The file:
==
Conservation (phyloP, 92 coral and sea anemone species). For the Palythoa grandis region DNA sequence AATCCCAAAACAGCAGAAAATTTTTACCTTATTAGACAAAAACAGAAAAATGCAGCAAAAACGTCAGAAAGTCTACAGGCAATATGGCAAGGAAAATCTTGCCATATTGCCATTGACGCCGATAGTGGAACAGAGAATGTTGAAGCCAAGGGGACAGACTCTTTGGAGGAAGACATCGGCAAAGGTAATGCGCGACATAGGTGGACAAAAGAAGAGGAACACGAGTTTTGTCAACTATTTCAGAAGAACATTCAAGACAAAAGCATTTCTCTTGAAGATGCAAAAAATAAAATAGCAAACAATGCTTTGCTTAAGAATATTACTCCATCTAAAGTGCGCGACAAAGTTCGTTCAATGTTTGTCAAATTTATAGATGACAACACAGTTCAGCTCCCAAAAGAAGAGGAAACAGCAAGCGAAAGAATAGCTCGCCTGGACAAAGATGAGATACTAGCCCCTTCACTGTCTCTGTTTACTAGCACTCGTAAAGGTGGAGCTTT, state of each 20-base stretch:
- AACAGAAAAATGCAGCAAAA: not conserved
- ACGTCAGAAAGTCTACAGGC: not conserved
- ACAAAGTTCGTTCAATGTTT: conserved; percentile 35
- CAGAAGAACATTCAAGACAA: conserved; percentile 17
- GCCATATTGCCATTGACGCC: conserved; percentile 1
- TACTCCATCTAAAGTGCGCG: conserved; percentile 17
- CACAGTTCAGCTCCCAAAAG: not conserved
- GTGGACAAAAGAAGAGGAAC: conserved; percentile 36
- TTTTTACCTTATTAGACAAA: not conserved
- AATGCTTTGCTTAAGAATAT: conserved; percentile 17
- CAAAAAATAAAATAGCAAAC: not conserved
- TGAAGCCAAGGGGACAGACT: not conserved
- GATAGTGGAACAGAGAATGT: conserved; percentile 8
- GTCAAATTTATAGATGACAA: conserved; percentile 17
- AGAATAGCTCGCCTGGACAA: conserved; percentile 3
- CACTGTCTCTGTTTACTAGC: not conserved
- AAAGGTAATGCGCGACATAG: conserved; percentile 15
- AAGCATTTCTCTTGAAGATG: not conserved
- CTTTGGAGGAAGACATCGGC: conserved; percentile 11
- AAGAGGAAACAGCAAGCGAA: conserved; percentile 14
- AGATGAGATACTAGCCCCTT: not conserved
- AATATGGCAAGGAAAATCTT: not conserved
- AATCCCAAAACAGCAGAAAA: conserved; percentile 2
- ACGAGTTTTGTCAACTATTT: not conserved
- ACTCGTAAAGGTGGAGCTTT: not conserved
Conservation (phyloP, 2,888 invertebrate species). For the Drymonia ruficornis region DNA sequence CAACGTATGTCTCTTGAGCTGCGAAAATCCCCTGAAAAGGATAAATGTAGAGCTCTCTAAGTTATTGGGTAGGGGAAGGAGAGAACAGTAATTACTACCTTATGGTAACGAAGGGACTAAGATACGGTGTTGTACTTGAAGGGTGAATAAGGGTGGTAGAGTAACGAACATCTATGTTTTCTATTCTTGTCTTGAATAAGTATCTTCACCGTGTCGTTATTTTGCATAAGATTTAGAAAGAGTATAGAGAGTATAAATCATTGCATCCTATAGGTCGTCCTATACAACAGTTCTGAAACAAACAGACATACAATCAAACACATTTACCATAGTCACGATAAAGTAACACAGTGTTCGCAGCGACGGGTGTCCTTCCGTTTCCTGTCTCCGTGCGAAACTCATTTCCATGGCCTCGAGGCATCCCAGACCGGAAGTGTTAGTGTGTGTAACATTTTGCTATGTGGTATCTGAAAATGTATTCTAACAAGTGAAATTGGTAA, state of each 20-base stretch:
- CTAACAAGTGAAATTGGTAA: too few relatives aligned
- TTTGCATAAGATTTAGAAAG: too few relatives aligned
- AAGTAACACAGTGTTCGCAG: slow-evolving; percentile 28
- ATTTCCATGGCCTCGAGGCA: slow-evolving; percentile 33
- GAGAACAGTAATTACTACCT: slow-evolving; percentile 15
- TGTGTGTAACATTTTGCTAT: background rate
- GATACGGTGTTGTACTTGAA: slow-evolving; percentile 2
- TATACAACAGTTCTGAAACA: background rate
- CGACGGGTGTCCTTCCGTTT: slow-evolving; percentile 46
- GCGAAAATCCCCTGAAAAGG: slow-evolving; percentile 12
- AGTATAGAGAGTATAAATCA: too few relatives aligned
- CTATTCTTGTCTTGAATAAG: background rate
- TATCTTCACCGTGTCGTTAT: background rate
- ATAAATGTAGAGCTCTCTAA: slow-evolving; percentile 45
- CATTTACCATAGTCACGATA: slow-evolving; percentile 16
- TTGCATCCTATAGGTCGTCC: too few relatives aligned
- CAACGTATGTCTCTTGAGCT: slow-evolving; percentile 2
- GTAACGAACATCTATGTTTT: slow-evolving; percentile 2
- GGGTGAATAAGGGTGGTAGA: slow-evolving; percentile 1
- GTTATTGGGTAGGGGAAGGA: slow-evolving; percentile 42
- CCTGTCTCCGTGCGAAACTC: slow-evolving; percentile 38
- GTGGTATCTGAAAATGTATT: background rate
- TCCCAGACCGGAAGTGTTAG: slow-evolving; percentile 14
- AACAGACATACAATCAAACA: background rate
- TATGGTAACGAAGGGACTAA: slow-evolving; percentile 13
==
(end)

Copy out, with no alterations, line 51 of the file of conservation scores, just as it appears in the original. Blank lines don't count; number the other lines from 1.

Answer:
- AACAGACATACAATCAAACA: background rate